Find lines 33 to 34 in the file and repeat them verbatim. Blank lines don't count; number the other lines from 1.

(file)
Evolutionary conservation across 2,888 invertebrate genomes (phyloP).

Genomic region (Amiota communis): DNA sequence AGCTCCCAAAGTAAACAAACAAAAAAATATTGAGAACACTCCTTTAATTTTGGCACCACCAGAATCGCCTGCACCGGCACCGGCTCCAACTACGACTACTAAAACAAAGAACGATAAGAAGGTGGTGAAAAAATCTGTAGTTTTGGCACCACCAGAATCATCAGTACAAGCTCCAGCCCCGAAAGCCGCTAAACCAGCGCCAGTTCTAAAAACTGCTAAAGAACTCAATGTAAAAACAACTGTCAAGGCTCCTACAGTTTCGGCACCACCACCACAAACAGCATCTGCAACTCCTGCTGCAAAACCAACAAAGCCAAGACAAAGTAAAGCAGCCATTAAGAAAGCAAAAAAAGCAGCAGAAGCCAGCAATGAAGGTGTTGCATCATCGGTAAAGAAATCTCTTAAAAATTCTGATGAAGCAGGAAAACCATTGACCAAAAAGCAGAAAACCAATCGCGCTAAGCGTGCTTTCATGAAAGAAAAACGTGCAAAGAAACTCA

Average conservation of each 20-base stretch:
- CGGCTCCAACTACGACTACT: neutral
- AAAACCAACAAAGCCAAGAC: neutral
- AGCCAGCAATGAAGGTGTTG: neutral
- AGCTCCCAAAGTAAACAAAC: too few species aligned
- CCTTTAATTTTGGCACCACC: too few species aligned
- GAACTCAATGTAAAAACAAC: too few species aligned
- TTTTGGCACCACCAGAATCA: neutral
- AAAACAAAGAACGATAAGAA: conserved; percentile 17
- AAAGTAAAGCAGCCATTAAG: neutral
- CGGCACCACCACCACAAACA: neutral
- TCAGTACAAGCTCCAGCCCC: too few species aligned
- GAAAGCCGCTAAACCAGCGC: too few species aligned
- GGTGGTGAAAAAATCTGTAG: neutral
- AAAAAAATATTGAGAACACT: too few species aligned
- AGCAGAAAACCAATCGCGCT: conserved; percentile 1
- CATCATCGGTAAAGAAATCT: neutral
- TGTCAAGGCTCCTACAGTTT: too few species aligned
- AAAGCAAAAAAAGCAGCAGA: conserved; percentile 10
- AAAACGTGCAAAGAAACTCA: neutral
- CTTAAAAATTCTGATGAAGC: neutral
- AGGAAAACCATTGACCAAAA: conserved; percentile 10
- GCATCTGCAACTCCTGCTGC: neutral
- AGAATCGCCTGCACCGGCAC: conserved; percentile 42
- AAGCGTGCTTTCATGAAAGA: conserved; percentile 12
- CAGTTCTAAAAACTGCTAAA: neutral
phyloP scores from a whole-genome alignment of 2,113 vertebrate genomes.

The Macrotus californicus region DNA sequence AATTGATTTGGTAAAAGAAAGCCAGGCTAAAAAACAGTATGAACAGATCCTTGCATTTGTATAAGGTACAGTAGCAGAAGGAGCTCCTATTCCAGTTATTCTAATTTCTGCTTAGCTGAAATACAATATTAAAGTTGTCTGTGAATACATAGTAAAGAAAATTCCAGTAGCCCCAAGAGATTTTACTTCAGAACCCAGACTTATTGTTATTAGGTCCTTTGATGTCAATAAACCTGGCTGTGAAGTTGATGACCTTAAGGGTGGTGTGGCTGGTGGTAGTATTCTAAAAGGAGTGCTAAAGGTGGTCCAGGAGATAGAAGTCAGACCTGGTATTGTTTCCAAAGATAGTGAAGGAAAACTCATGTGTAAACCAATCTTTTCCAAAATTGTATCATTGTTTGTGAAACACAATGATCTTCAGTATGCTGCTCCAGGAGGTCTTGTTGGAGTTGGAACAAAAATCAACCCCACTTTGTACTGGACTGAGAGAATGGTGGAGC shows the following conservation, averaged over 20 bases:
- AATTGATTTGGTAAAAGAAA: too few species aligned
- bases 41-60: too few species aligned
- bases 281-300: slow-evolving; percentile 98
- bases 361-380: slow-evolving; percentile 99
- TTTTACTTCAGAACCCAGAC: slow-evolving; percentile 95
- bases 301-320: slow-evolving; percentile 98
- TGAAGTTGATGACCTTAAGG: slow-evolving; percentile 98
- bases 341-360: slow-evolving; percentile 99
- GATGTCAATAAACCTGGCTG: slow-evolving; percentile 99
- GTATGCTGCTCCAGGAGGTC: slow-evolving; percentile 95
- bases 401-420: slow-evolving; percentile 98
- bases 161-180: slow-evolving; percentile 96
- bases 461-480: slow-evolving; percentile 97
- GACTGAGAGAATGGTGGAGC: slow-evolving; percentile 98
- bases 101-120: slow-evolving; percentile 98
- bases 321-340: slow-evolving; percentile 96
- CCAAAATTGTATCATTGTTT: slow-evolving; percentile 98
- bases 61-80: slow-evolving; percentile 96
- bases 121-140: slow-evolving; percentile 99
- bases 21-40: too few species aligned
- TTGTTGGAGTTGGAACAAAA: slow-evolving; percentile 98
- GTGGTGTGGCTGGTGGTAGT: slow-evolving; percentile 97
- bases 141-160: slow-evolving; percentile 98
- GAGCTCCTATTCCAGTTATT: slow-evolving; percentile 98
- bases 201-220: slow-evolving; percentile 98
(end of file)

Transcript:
- bases 281-300: slow-evolving; percentile 98
- bases 361-380: slow-evolving; percentile 99